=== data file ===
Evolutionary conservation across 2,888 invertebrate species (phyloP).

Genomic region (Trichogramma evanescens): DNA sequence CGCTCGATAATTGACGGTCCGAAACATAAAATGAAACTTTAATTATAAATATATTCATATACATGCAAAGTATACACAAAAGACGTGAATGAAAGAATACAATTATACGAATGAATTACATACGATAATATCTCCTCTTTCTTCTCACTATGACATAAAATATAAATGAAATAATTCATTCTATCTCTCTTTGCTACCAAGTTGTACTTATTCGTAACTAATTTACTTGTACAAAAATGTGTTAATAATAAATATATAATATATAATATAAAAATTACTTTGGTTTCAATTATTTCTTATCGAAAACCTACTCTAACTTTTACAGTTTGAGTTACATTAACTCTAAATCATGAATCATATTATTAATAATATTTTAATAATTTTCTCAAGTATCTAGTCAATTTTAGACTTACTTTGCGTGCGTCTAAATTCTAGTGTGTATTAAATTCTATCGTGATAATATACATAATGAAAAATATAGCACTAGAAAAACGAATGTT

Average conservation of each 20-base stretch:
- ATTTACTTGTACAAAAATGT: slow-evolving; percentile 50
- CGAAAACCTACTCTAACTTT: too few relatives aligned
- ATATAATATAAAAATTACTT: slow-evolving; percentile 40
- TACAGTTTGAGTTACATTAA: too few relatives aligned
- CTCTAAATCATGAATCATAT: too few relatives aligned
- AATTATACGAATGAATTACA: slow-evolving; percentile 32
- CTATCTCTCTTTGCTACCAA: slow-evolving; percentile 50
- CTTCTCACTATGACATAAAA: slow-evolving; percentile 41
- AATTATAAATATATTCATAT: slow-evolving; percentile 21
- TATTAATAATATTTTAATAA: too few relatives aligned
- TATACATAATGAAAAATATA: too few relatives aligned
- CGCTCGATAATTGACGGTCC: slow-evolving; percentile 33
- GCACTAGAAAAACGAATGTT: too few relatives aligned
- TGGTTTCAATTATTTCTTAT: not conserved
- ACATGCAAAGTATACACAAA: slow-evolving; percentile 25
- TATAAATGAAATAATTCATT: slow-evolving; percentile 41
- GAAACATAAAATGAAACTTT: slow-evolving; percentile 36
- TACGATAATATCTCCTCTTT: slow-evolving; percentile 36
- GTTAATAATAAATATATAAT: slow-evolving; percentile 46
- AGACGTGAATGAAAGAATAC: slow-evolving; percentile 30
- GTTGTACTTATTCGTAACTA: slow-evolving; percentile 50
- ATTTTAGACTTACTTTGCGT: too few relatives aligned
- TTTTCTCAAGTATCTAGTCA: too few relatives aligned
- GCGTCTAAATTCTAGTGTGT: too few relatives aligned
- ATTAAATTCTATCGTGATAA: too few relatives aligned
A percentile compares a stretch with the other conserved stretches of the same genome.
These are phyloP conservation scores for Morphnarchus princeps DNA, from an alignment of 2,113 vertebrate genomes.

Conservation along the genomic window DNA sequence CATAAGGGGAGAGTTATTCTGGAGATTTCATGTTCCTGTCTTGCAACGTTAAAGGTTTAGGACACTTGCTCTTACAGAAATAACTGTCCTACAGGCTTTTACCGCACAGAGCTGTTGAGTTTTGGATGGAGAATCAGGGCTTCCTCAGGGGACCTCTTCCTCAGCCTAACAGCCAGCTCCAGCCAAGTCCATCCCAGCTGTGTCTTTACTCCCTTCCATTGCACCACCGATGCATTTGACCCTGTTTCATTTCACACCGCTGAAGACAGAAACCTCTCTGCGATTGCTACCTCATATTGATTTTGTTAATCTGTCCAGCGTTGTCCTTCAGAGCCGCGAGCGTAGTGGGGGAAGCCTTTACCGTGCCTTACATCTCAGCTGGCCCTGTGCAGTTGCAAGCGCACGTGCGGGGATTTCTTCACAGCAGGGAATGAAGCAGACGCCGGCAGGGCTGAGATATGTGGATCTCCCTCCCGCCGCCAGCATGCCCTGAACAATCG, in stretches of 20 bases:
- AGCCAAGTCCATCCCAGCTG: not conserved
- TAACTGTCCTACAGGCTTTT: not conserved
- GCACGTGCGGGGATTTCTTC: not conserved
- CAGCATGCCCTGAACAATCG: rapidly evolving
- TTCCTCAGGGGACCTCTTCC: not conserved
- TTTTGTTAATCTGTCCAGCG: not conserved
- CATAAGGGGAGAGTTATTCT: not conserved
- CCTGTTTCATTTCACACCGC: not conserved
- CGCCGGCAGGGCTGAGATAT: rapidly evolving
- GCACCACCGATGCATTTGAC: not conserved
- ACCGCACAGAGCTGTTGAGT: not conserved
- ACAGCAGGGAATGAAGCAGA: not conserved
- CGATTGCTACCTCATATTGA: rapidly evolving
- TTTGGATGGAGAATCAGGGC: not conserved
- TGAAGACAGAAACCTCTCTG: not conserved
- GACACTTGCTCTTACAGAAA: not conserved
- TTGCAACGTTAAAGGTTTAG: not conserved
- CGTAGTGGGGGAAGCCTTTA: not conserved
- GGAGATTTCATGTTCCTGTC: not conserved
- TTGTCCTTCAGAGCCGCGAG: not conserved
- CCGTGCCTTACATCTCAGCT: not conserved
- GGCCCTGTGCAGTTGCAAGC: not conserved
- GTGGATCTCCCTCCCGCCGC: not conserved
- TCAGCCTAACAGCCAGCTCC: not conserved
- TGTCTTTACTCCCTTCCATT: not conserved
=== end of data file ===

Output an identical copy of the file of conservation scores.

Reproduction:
Evolutionary conservation across 2,888 invertebrate species (phyloP).

Genomic region (Trichogramma evanescens): DNA sequence CGCTCGATAATTGACGGTCCGAAACATAAAATGAAACTTTAATTATAAATATATTCATATACATGCAAAGTATACACAAAAGACGTGAATGAAAGAATACAATTATACGAATGAATTACATACGATAATATCTCCTCTTTCTTCTCACTATGACATAAAATATAAATGAAATAATTCATTCTATCTCTCTTTGCTACCAAGTTGTACTTATTCGTAACTAATTTACTTGTACAAAAATGTGTTAATAATAAATATATAATATATAATATAAAAATTACTTTGGTTTCAATTATTTCTTATCGAAAACCTACTCTAACTTTTACAGTTTGAGTTACATTAACTCTAAATCATGAATCATATTATTAATAATATTTTAATAATTTTCTCAAGTATCTAGTCAATTTTAGACTTACTTTGCGTGCGTCTAAATTCTAGTGTGTATTAAATTCTATCGTGATAATATACATAATGAAAAATATAGCACTAGAAAAACGAATGTT

Average conservation of each 20-base stretch:
- ATTTACTTGTACAAAAATGT: slow-evolving; percentile 50
- CGAAAACCTACTCTAACTTT: too few relatives aligned
- ATATAATATAAAAATTACTT: slow-evolving; percentile 40
- TACAGTTTGAGTTACATTAA: too few relatives aligned
- CTCTAAATCATGAATCATAT: too few relatives aligned
- AATTATACGAATGAATTACA: slow-evolving; percentile 32
- CTATCTCTCTTTGCTACCAA: slow-evolving; percentile 50
- CTTCTCACTATGACATAAAA: slow-evolving; percentile 41
- AATTATAAATATATTCATAT: slow-evolving; percentile 21
- TATTAATAATATTTTAATAA: too few relatives aligned
- TATACATAATGAAAAATATA: too few relatives aligned
- CGCTCGATAATTGACGGTCC: slow-evolving; percentile 33
- GCACTAGAAAAACGAATGTT: too few relatives aligned
- TGGTTTCAATTATTTCTTAT: not conserved
- ACATGCAAAGTATACACAAA: slow-evolving; percentile 25
- TATAAATGAAATAATTCATT: slow-evolving; percentile 41
- GAAACATAAAATGAAACTTT: slow-evolving; percentile 36
- TACGATAATATCTCCTCTTT: slow-evolving; percentile 36
- GTTAATAATAAATATATAAT: slow-evolving; percentile 46
- AGACGTGAATGAAAGAATAC: slow-evolving; percentile 30
- GTTGTACTTATTCGTAACTA: slow-evolving; percentile 50
- ATTTTAGACTTACTTTGCGT: too few relatives aligned
- TTTTCTCAAGTATCTAGTCA: too few relatives aligned
- GCGTCTAAATTCTAGTGTGT: too few relatives aligned
- ATTAAATTCTATCGTGATAA: too few relatives aligned
A percentile compares a stretch with the other conserved stretches of the same genome.
These are phyloP conservation scores for Morphnarchus princeps DNA, from an alignment of 2,113 vertebrate genomes.

Conservation along the genomic window DNA sequence CATAAGGGGAGAGTTATTCTGGAGATTTCATGTTCCTGTCTTGCAACGTTAAAGGTTTAGGACACTTGCTCTTACAGAAATAACTGTCCTACAGGCTTTTACCGCACAGAGCTGTTGAGTTTTGGATGGAGAATCAGGGCTTCCTCAGGGGACCTCTTCCTCAGCCTAACAGCCAGCTCCAGCCAAGTCCATCCCAGCTGTGTCTTTACTCCCTTCCATTGCACCACCGATGCATTTGACCCTGTTTCATTTCACACCGCTGAAGACAGAAACCTCTCTGCGATTGCTACCTCATATTGATTTTGTTAATCTGTCCAGCGTTGTCCTTCAGAGCCGCGAGCGTAGTGGGGGAAGCCTTTACCGTGCCTTACATCTCAGCTGGCCCTGTGCAGTTGCAAGCGCACGTGCGGGGATTTCTTCACAGCAGGGAATGAAGCAGACGCCGGCAGGGCTGAGATATGTGGATCTCCCTCCCGCCGCCAGCATGCCCTGAACAATCG, in stretches of 20 bases:
- AGCCAAGTCCATCCCAGCTG: not conserved
- TAACTGTCCTACAGGCTTTT: not conserved
- GCACGTGCGGGGATTTCTTC: not conserved
- CAGCATGCCCTGAACAATCG: rapidly evolving
- TTCCTCAGGGGACCTCTTCC: not conserved
- TTTTGTTAATCTGTCCAGCG: not conserved
- CATAAGGGGAGAGTTATTCT: not conserved
- CCTGTTTCATTTCACACCGC: not conserved
- CGCCGGCAGGGCTGAGATAT: rapidly evolving
- GCACCACCGATGCATTTGAC: not conserved
- ACCGCACAGAGCTGTTGAGT: not conserved
- ACAGCAGGGAATGAAGCAGA: not conserved
- CGATTGCTACCTCATATTGA: rapidly evolving
- TTTGGATGGAGAATCAGGGC: not conserved
- TGAAGACAGAAACCTCTCTG: not conserved
- GACACTTGCTCTTACAGAAA: not conserved
- TTGCAACGTTAAAGGTTTAG: not conserved
- CGTAGTGGGGGAAGCCTTTA: not conserved
- GGAGATTTCATGTTCCTGTC: not conserved
- TTGTCCTTCAGAGCCGCGAG: not conserved
- CCGTGCCTTACATCTCAGCT: not conserved
- GGCCCTGTGCAGTTGCAAGC: not conserved
- GTGGATCTCCCTCCCGCCGC: not conserved
- TCAGCCTAACAGCCAGCTCC: not conserved
- TGTCTTTACTCCCTTCCATT: not conserved